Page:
A decade without newcomers
The events that took place on September 11, 2001, shook the world and nearly destroyed the trade show industry. As trade shows across the United States were canceled, thousands of people were suddenly out of work, and installation and dismantle crews were some of the hardest hit. During the next decade, work was extremely competitive, and those who landed jobs held their ground, especially against newcomers without experience or connections.
This was especially true in the unions where work is assigned to senior members first. With barely enough to keep the veterans busy, apprentices were not given the opportunity to gain experience and rise in seniority. Fast-forward 15 years, and the tradeshow industry is in the midst of an upswing. Meanwhile, the majority of I&D crews are comprised of Baby Boomers approaching retirement without a younger workforce to replace them.
San Francisco, Calif., is a city booming with innovation. Moscone Center is a hot spot for tradeshows, currently operating at capacity and undergoing a $500 million improvement and expansion project. “The [renovated] convention center is opening in 2018, which will bring more shows to the city and the surrounding area,” said Joe Toback, President of Local 510 Sign & Display Union, which provides I&D labor for San Francisco, Oakland, San José, and all the way to Monterey.
For Local 510, which has a workforce with a median age of 53, a shortage of labor is a real possibility. Toback said, “If it’s going the way it’s going, I see the need for workforce doubling. We have to recruit now.”
Recruits of all backgrounds
The hard requirements to apply for the union are minimal: Applicants must be at least 18 years of age or older, have at least a GED, and possess a California driver’s license. Candidates are interviewed and drug tested before being accepted into the training program, which requires that they complete 3,600 hours of training, or 40 hours per quarter over the course of three years.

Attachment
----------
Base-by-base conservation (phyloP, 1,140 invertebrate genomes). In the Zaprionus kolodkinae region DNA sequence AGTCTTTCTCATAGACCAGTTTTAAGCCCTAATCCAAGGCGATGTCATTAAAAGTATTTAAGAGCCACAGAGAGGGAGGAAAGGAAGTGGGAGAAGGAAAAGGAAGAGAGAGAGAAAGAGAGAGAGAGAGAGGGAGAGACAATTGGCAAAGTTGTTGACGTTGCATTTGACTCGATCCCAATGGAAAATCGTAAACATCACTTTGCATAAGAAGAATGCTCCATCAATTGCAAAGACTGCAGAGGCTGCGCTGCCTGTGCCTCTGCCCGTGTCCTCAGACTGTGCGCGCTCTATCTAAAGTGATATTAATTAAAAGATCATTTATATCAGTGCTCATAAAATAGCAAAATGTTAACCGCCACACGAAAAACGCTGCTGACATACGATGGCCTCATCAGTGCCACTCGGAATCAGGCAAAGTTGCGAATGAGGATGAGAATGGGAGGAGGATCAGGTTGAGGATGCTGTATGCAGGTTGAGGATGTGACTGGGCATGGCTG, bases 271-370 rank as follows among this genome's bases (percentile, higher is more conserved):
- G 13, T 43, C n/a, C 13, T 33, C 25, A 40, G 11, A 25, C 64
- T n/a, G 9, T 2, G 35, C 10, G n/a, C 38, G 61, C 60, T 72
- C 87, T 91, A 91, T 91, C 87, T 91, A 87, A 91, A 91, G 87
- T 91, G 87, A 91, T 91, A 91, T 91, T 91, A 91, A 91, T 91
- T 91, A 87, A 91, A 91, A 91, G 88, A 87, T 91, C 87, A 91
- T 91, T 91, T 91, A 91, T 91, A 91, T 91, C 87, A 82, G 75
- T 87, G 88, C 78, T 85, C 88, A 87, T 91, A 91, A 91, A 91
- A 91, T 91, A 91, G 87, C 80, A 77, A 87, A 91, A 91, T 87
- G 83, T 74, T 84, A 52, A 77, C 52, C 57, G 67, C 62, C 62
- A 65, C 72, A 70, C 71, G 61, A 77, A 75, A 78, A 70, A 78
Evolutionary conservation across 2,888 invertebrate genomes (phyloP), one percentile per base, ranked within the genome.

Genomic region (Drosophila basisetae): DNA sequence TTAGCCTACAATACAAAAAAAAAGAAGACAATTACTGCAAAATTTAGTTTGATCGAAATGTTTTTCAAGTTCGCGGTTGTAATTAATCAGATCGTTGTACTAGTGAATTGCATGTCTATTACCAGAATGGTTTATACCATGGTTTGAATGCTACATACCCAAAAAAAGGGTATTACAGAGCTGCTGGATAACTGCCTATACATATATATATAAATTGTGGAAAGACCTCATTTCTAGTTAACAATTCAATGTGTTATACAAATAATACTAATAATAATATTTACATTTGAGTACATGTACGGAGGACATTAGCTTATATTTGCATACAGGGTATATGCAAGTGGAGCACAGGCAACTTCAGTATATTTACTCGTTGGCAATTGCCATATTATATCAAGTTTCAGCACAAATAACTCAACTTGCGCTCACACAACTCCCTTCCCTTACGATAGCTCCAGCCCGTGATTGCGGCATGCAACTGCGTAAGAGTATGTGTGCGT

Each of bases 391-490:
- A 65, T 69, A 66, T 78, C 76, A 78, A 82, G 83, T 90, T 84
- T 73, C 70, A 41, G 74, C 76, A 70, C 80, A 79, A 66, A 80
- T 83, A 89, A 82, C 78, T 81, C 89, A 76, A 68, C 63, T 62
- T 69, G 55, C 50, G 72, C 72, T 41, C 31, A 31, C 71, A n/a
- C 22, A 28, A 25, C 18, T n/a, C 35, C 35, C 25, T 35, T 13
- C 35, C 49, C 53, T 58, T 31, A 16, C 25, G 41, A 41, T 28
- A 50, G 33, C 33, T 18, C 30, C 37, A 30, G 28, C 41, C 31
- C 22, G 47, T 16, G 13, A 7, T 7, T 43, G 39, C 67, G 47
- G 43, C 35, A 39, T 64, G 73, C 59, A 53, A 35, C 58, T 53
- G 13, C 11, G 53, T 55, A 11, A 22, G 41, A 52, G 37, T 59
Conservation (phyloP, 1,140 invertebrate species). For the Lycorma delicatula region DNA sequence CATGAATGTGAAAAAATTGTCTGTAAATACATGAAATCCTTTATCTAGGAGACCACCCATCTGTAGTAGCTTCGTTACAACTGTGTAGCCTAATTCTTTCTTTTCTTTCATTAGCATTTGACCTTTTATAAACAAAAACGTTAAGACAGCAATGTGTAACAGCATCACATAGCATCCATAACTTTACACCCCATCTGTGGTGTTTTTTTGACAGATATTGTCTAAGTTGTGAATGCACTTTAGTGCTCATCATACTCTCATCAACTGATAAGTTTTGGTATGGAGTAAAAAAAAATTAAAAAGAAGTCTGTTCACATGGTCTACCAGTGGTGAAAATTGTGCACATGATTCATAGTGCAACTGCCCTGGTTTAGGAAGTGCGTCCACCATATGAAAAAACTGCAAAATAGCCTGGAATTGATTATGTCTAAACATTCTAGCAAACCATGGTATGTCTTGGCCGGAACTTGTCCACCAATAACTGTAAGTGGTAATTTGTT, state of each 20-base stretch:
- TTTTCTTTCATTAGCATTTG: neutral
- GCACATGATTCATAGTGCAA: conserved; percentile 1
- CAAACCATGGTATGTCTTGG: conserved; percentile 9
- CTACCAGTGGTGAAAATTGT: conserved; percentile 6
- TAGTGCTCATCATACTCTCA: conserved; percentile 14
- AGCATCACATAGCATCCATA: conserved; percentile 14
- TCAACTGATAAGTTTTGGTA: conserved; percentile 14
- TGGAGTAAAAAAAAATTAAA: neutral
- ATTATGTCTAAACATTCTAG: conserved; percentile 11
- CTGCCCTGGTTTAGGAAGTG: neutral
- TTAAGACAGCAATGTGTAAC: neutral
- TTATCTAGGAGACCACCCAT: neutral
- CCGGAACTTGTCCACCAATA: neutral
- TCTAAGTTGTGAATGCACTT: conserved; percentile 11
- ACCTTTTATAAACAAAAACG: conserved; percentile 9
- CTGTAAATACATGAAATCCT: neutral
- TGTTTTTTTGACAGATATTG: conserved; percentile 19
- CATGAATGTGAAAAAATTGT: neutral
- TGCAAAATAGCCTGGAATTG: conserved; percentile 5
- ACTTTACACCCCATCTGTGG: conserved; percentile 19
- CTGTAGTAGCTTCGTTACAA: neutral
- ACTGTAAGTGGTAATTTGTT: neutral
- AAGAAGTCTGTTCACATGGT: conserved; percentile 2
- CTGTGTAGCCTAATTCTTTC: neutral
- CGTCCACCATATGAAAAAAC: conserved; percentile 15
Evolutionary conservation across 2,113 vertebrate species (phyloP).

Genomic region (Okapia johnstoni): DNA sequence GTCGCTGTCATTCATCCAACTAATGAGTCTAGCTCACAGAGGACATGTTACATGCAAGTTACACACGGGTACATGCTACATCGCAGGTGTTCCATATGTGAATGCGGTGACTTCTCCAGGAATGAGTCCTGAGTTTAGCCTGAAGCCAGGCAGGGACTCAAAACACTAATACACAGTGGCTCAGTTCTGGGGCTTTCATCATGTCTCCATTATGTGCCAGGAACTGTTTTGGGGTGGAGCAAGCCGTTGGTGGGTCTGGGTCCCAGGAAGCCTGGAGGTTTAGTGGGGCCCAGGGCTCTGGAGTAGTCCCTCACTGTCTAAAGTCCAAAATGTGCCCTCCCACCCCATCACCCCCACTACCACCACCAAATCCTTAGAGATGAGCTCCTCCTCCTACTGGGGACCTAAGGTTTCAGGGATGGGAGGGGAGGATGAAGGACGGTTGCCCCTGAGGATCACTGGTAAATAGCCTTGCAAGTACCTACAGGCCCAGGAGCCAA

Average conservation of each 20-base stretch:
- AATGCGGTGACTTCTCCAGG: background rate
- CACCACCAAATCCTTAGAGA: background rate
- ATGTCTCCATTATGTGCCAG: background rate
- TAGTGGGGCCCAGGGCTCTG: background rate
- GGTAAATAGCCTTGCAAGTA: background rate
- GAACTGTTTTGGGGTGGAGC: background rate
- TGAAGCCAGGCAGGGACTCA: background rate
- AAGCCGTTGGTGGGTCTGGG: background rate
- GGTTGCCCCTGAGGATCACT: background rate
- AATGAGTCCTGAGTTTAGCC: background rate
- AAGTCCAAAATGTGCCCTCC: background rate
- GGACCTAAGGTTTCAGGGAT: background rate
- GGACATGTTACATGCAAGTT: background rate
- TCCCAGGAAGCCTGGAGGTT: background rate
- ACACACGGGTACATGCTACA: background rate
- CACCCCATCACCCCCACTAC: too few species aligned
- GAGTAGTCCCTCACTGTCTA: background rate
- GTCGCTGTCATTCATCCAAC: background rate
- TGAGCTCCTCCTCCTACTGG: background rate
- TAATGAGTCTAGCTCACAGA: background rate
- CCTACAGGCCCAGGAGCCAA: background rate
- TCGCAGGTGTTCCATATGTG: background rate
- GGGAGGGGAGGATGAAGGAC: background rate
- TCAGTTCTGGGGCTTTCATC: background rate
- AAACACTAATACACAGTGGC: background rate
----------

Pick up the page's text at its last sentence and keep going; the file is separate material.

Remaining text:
The union recruits at high schools, pre-apprenticeship schools and community colleges, but most of the applicants are referred by word of mouth and are already familiar with tradeshows from friends and family. With a short checklist, Local 510 receives applicants of all ages, education levels and backgrounds.
Toback explained that “a union is a collection of people from all walks of life who have gathered together to agree on working conditions and negotiate for benefits and wages that help them all.”
People looking to join the union are drawn to its low-cost benefits and security. During a time when universities drive students into debt and send graduates into a competitive job market that values experience over degrees, the union’s free, experience-based training that secures jobs upon graduation is an attractive alternative. Some union members are highly educated and have worked in the corporate world in stressful careers—like investments—but chose to leave the rat race for the union’s steadier, less competitive profession. Also, the union’s model of allowing members to choose when to work offers the flexibility to care for families or to work multiple jobs. Then there are those of retirement age who continue working to receive the union’s healthcare benefits.
Retaining top talent
Local 510 looks for people who possess a strong work ethic, problem-solving capabilities and customer-facing people skills. If the worker is talented and driven, there is an opportunity for creating a fulfilling career in the union.
However, the tradeshow industry’s inconsistent workflow drives ambitious workers to look for other opportunities during slow times. Local 510 has difficulty competing with similar trades, such as electrical, carpentry or construction, which provide steady work and predictable hours.
Retaining employees is an issue for all companies today. The Internet allows anyone to browse and apply for jobs, and recruiters search LinkedIn to poach top talent. Unlike Baby Boomers, who spent their entire careers at one company, the next generations are mobile and opportunistic. On average, Millennials spend two to five years at a company before switching to another.
While today’s career landscape encourages employees to jump quickly into new and exciting ventures, the union model depends on a total commitment from its members. Unions were born at a time when corporations exploited unskilled workers. Union members stood together to fight for equality among all members, even the older and less skilled.
As Toback himself reaches retirement age, he admits that there isn’t a group that has shown the dedication and willingness to commit to becoming the next generation of leaders for Local 510. For hard workers with ambition, Local 510 opens huge opportunities for advancement.
To learn more or to apply for training, visit Local 510’s Web site: http://www.local510.org/index.html.